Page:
These types of applications, he says, which are built on various blockchains such as Ethereum, might be viewed by investors as akin to start-ups in which a venture capitalist might invest.
Like businesses, these apps have a wide range of business models – some generate revenue, some generate revenue, some distribute that revenue, and so on.
“So I think looking at crypto as a whole and saying it’s impossible to invest because of XYZ characteristics…is a naïve, old-fashioned approach,” Celermajer says.
However, very few of these applications could be considered established in the sense of producing real profits, and their use cases at this point are largely very “crypto-native” rather than serving the mainstream economy.
Bitcoin at US$500,000?
Some cryptocurrency investors may be optimistic about the success these technologies and applications could have in the long term, but they should remember that their portfolios would still be exposed in the short term, says financial adviser Ben Smythe of Minchin Moore Private Wealth.
“While crypto assets may prove to be another source of return for investors, they should be viewed as a speculative asset class at this stage in the evolution of crypto,” says Smythe.
For some investors, the potential speculative upside may be enough to push them over the line.
Scaramucci thinks bitcoin will hit $500,000 (it was trading at $43,650.10 at the time of writing and a 20-day moving average of $42,380.35), hinting that a world where every restaurant accepts digital currency as payment could be just five years away.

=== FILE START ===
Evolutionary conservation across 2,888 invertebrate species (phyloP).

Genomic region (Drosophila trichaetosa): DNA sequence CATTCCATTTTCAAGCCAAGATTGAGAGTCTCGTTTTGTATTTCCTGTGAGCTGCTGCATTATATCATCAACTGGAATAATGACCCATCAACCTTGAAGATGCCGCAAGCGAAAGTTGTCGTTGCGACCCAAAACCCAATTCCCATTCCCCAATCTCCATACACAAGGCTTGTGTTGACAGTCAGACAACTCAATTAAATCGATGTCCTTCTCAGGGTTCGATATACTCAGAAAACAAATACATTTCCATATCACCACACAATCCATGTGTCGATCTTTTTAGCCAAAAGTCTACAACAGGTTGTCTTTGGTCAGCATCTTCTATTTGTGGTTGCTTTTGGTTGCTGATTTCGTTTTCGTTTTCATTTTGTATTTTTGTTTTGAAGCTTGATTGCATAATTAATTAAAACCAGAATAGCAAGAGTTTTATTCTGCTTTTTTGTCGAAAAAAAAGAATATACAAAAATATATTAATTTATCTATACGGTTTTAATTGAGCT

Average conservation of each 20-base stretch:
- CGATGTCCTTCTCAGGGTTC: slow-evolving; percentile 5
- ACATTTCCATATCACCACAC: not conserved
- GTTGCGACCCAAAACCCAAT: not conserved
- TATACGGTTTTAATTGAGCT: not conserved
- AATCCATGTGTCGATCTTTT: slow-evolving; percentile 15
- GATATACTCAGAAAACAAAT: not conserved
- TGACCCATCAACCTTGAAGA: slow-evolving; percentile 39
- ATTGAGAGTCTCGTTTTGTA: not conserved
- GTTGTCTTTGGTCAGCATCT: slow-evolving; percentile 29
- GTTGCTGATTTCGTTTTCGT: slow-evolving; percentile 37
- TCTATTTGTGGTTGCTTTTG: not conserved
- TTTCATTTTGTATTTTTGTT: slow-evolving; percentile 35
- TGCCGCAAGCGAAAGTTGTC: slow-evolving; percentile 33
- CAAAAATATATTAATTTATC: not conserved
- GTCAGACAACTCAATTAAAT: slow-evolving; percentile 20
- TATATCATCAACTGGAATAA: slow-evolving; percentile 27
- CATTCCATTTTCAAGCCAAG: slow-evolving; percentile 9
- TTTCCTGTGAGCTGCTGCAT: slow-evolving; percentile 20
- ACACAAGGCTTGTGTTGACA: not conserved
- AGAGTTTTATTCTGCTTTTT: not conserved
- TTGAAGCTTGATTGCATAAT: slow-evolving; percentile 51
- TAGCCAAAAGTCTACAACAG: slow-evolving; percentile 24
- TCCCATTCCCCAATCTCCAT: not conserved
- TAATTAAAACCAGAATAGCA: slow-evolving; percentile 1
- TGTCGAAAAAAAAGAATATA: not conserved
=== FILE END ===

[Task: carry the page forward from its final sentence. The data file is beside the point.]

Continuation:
Part of his conviction stems from the scarcity of bitcoin. The world’s largest cryptocurrency by market capitalization is capped at 21 million coins and less than two million remain to be mined.
As bitcoin usage grows, demand will be met with ever-shrinking supply, exacerbated by a “halving” event scheduled for 2024, when the number of bitcoins allowed to be produced will drop from 900 to 450.
But Scaramucci also admitted he had been wrong before, betting that bitcoin would hit $100,000 (his all-time high was $68,000 and has fallen almost 40% since).
Whether they are drawn to the simple capital gains of a speculative price rise or believe that some of the vaunted deeper fundamentals may indeed have some merit, investors are advised to start small.
“You have to have some skin in the game to learn,” says Chloe White, former Treasury adviser and founder of crypto policy consultancy Genesis Block, who started her crypto wallet with a 0.5 allocation. %.
“Don’t wait until you feel like you’ve got it 100% to get your little half percent exposure, because you need to have some sort of openness to invest in the space.”